The ball carrier in number 2 was down by contact!! How can he just roll over the goal line after he’s down!? Are the refs blind?! Where’s the instant replay!? Get your head out of your ass and throw the damn challenge flag Coach!!

  3. Rob Grigjanis says

    Scotland was robbed by an awful call by the South African ref. Oz was awarded a penalty at the death for a Scotland offside, when the ball clearly came off a Wallaby. There’s also a silly rule that the ref can’t ask for a TV review for offside.

  4. Mano Singham says

    Raucous @#3,

    I noticed that too but am not sure whether the rule is the same in rugby as it is for American football.

  5. electrojosh says

    #3 In Rugby (union) play does not stop when a tackle occurs. The tackled player is allowed to place the ball – either to ground it for a try or behind them so their team can retrieve it easier*. Also it is allowable for their momentum to carry them over (as in the video).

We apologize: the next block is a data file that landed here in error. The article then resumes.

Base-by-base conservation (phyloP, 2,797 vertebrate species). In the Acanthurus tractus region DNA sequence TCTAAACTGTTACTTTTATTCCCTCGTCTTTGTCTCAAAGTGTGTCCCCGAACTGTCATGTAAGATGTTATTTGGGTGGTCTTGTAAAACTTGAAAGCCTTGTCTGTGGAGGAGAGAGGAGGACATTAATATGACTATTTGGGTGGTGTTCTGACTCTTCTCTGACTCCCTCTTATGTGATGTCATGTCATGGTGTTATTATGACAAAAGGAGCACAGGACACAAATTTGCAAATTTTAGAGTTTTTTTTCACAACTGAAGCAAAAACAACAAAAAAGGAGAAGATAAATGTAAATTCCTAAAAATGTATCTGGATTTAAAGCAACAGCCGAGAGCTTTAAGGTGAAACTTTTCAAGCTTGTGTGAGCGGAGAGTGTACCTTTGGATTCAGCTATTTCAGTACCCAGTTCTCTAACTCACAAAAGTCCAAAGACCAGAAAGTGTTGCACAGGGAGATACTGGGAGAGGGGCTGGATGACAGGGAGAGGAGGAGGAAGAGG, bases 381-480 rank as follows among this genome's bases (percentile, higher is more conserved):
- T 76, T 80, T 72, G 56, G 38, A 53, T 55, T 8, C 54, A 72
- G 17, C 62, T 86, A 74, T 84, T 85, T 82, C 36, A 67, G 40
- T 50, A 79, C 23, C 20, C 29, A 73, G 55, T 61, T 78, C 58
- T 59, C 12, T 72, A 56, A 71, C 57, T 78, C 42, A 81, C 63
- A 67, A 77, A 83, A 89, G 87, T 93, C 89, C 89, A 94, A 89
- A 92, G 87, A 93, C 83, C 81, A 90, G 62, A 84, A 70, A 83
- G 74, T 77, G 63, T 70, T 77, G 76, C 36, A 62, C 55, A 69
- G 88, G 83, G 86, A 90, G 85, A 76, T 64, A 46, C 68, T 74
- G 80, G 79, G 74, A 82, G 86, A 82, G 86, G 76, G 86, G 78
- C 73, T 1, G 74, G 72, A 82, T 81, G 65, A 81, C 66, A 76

It is probably worth noting a couple of other rules that seperate Rugby from Amercian Football: the ball can only be passed backwards or laterally (never forward) and only the player carrying the ball can be tackled.

    As a New Zealander (where this is the number sport) I have been loving this world cup – especially the demolition of France that the All Blacks (NZ’s national team) just perpetrated in the quarterfinals:

    https://www.youtube.com/watch?v=nckRy_puFb8

    Also, just to confirm, that is a record scoreline in a Rugby World Cup knock-out game.

    *Without going into too much detail – the ball becomes contestable by both teams once a tackle occurs the defending team will attempt to take the ball off the tackled player and the attacking team will attempt to retain it. Each team will commit players to push the opposition over the ball in what is known as a “ruck” (there are rules around this which, to someone not familiar with the game, are usually the most complicated to follow).

  6. says